NASA

Water Touches Everything

The ocean holds about 97 percent of Earth’s water and covers 70 percent of our planet’s surface. According to the United Nations, the ocean may be home to 50 to 80 percent of all life on Earth. Even if you live hundreds of miles from a coast, what happens in the ocean is fundamental to your life.

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Sometimes Getting the Perfect Picture Really Is Rocket Science

NASA Engineer Cindy Fuentes Rosal waves goodbye to a Black Brant IX sounding rocket launching from NASA’s Wallops Flight Facility in Virginia during the total solar eclipse on April 8, 2024. The rocket was part of a series of three launches for the Atmospheric Perturbations around Eclipse Path (APEP) mission to study the disturbances in the electrified region of Earth’s atmosphere known as the ionosphere created when the Moon eclipses the Sun. The rockets launched before, during, and after peak local eclipse time on the Eastern Shore of Virginia.

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The First Space Shuttle

The new era in space flight began on April 12, 1981. That is when the first Space Shuttle mission (STS-1) was launched. The Marshall Space Flight Center developed the propulsion system for the Space Shuttle. This photograph depicts the launch of the Space Shuttle Orbiter Columbia crewed with two astronauts, John Young and Robert Crippen.

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Seeing Totality

A total solar eclipse is seen in Dallas, Texas on Monday, April 8, 2024. A total solar eclipse swept across a narrow portion of the North American continent from Mexico’s Pacific coast to the Atlantic coast of Newfoundland, Canada. A partial solar eclipse was visible across the entire North American continent along with parts of Central America and Europe.

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Astronauts Protect Their Eyes with Eclipse Glasses

NASA astronauts Stephen Bowen, left, Frank Rubio, Warren Hoburg, and UAE (United Arab Emirates) astronaut Sultan Alneyadi, right, pose for a photo wearing solar glasses, Tuesday, March 19, 2024, at the Mary W. Jackson NASA Headquarters building in Washington. Bowen, Hoburg, and Alneyadi spent 186 days aboard the International Space Station as part of Expedition 69; while Rubio set a new record for the longest single spaceflight by a U.S. astronaut, spending 371 days in orbit on an extended mission spanning Expeditions 68 and 69.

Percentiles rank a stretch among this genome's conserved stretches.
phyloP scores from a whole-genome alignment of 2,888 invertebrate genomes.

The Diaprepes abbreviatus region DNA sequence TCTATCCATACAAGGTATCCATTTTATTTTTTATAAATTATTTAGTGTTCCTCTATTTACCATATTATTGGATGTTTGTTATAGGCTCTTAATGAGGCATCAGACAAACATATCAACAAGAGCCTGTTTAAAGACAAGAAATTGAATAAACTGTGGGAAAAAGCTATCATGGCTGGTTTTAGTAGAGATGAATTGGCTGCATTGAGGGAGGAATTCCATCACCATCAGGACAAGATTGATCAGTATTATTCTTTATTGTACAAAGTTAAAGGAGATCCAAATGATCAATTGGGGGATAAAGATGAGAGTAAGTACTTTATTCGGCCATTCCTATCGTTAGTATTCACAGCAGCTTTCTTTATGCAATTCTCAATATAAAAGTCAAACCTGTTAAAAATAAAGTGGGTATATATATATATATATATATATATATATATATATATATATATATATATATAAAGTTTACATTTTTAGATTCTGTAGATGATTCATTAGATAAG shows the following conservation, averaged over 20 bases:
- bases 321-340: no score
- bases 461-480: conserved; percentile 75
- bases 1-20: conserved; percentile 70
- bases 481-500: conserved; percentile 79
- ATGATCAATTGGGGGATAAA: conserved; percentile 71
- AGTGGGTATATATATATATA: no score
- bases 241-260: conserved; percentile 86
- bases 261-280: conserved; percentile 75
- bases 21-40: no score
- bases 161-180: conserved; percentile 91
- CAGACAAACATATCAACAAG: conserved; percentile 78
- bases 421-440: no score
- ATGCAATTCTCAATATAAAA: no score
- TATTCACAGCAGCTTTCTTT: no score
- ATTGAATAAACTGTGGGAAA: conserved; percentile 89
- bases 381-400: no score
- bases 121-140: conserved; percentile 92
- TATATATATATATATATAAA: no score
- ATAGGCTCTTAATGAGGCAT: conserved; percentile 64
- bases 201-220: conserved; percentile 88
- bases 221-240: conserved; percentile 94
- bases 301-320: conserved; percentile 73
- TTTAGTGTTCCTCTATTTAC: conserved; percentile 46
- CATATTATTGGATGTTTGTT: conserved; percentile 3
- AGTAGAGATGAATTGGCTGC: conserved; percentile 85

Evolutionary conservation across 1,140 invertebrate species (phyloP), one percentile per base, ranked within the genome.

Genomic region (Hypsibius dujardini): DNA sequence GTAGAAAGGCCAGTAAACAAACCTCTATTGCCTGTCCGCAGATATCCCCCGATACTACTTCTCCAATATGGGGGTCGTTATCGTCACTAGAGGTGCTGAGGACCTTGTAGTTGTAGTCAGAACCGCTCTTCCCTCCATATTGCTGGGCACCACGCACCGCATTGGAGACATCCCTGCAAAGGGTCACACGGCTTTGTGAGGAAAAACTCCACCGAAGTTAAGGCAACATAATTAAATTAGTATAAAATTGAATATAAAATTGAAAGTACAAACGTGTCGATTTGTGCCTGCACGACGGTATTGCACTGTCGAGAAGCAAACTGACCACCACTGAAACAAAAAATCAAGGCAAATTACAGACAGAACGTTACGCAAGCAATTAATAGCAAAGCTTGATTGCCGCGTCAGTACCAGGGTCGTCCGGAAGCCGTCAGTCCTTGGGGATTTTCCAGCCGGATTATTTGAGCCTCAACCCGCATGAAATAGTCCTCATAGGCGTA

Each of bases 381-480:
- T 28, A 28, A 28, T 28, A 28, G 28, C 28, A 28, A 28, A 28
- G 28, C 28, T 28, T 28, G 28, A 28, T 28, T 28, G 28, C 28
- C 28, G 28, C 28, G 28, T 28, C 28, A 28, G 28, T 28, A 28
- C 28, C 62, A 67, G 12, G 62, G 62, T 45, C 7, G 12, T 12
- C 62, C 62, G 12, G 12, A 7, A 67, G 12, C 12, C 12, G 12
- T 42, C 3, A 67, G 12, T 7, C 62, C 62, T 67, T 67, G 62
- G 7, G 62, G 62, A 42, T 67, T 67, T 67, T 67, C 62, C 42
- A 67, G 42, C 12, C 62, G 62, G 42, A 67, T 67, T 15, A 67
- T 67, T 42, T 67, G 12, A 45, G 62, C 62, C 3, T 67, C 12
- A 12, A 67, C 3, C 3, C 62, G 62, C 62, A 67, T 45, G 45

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Exobiology Deputy Branch Chief Melissa Kirven-Brooks

“… I’ve just seen such tremendous things happen since I’ve been part of the Astrobiology Program, and that’s why I’m pretty confident we’re going to find life elsewhere, because there are just so many brilliant people working on this.” — Melissa Kirven-Brooks, Exobiology Deputy Branch Chief and Future Workforce Lead of the NASA Astrobiology Program, NASA’s Ames Research Center

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Carving a Path

What looks like highways going through a metropolitan area are actually a series of glaciers carving their way through the Karakoram mountain range north of the Himalayas. This photograph was taken from the International Space Station as it orbited 263 miles above.

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A Home for Astronauts around the Moon

The primary structure of the Gateway space station’s HALO (Habitation and Logistics Outpost) module is one step closer to launch following welding completion in Turin, Italy. HALO is one of four Gateway modules where astronauts will live, conduct science, and prepare for lunar surface missions. NASA is partnering with Northrop Grumman and their subcontractor Thales Alenia Space to develop HALO.

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